Cumulative update 13 for Microsoft Dynamics AX 2012 R3 is now available for download on Lifecycle Services, PartnerSource and Customersource. In this blog post, we will give you an overview of the feature improvements for warehouse and transportation management. If you want more details about the release of CU13, see the Dynamics AX In-Market Engineering blog. The knowledge base article for Cumulative Update 13 is KB4032175.
This is a backporting of an enhancement added to a later version of the product.
The traditional way of using the system is still supported.
For more informatin, see Set up short picking item reallocation.
For more information, see: Product confirmation for cluster picking.
A transfer order that is released to warehouse will generate work of the type Transfer issue and this work can then be picked from the production output location and put to a location that is determined by the Transfer issue location directive for work.
In the latest version of Dynamics 365 for Finance and Operations, Enterprise Edition we put a lot of effort to make it easier to create initial configuration of the Cost Accounting module.
Take a look how simple it is!
We last looked at the Warehouse Mobile Devices Portal (WMDP) in detail in a series of blog posts here, here, and here. The last one covered how to build custom solutions and walked through building a new sample workflow for the WMDP. This post will be updating that sample to cover some of the changes that have occurred with the Advanced Warehousing solution and the Dynamics 365 for Finance and Operations – Enterprise Edition warehousing application.
The Warehouse Mobile Devices Portal (WMDP) interface, which is an IIS-based HTML solution (described in detail here), is being deprecated in the July 2017 release of Dynamics 365 for Finance and Operations (see deprecated features list here). Replacing this is a native mobile application shipping on Android and Windows 10 devices. The mobile app is a complete replacement for the WMDP and contains a superset of capabilities – all existing workflows available in the WMDP will operate in the new mobile app. You can find more detail on the mobile app here and here.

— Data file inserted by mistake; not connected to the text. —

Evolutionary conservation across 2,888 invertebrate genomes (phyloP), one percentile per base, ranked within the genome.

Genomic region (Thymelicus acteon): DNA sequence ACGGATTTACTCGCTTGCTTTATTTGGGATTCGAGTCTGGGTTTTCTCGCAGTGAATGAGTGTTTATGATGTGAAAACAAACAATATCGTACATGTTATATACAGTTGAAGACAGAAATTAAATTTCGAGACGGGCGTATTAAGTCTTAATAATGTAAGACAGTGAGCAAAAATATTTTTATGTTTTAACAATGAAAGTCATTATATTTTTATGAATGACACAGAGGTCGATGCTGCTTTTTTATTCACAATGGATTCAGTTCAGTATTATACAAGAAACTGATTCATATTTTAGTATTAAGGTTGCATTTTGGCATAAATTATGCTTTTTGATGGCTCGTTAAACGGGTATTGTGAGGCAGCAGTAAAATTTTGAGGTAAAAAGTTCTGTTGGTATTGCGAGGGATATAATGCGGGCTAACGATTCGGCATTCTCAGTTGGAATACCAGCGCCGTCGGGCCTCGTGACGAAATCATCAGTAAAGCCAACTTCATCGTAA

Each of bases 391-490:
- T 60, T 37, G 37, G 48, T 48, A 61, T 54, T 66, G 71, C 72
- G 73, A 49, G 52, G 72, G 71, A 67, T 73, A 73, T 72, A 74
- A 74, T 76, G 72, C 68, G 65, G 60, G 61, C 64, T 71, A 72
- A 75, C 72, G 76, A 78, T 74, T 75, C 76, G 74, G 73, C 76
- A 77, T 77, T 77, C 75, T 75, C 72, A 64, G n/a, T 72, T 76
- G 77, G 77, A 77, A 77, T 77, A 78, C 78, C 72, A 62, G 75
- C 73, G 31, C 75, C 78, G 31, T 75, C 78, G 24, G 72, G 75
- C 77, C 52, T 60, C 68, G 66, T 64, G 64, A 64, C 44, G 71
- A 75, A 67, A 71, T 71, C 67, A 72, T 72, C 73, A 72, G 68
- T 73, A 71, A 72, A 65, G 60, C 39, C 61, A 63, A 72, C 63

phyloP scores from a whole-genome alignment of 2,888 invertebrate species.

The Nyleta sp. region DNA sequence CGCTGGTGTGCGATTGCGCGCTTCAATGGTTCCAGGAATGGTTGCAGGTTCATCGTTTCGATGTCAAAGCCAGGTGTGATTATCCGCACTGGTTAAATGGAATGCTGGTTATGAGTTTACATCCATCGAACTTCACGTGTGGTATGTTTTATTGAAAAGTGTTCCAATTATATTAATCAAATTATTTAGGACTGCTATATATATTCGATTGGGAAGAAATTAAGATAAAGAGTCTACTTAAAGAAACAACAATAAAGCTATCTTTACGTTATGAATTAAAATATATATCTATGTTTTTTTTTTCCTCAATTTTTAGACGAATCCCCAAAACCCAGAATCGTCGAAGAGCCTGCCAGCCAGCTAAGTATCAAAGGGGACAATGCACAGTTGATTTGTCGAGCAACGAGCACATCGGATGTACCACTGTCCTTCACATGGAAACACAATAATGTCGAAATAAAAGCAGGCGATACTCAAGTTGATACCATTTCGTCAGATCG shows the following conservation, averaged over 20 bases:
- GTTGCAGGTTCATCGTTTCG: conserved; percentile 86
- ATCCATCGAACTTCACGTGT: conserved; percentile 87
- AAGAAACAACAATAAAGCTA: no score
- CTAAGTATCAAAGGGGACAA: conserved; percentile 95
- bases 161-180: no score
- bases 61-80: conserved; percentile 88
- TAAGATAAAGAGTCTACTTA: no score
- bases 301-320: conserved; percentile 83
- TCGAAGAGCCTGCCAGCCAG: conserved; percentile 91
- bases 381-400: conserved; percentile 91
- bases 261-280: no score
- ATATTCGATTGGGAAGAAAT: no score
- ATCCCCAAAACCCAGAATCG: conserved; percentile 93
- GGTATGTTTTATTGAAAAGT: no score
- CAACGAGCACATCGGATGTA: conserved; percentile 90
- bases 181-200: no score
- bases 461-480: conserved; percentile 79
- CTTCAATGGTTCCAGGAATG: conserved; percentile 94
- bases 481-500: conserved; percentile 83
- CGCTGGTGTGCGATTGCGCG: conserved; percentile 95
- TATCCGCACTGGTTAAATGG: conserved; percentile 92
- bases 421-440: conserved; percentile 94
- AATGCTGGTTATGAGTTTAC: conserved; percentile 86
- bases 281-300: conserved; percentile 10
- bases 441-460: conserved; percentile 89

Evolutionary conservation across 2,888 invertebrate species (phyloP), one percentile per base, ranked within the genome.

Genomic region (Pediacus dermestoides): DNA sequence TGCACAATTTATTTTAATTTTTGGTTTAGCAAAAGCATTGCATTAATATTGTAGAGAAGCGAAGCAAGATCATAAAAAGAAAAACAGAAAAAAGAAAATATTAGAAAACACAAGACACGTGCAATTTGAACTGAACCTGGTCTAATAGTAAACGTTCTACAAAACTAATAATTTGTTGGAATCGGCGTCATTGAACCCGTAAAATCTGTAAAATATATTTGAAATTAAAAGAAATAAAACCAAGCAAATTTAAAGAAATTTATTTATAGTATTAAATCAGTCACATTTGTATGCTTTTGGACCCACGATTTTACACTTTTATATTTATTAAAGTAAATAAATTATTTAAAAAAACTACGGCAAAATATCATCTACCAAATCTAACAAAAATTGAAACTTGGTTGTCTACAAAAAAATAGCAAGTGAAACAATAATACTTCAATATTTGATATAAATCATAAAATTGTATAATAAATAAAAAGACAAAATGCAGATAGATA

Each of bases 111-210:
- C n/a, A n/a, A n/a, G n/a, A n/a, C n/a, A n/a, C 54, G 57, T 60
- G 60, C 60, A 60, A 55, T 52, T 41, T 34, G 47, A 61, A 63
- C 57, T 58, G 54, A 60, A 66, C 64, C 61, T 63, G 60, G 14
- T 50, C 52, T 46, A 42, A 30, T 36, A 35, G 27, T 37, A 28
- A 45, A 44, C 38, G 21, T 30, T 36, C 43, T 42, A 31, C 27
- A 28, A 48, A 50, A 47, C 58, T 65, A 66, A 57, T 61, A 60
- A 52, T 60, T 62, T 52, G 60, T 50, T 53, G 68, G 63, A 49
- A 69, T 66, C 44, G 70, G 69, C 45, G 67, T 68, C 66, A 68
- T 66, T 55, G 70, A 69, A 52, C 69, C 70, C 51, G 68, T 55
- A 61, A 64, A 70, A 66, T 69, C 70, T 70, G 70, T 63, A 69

The process for customizing the new mobile app is largely unchanged – you can still utilize the X++ class hierarchy discussed in the previous blog post. However – I want to walk through some of the differences that enable customizations to exist as purely extensions. The previous solution required a small set of overlayered code. Moving forward this practice is being discouraged and we recommend all partners and customers create extensions for any customizations.
As before, we will be focusing on building a new workflow around scanning and weighing a container. The inherent design concept behind the Advanced Warehousing solution is unchanged – you will still need to think and design these screens in terms of a state machine – with clear transitions between the states. The definition of what we will build looks like this:
Just as in the previous blog post – to add a new “indirect work mode” workflow we will need to add values to the two enumerations WHSWorkExecuteMode and WHSWorkActvity. The new enum names need to match exactly as one will be used to instantiate the other deep inside the framework. Note that both should be added as enumeration extensions built in a custom model. Once this has been done it will be possible to create the menu item in the UI – since the WHSWorkActvity enumeration controls the list of available workflows in the UI:
You can see the extension enumeration values in the following screenshots: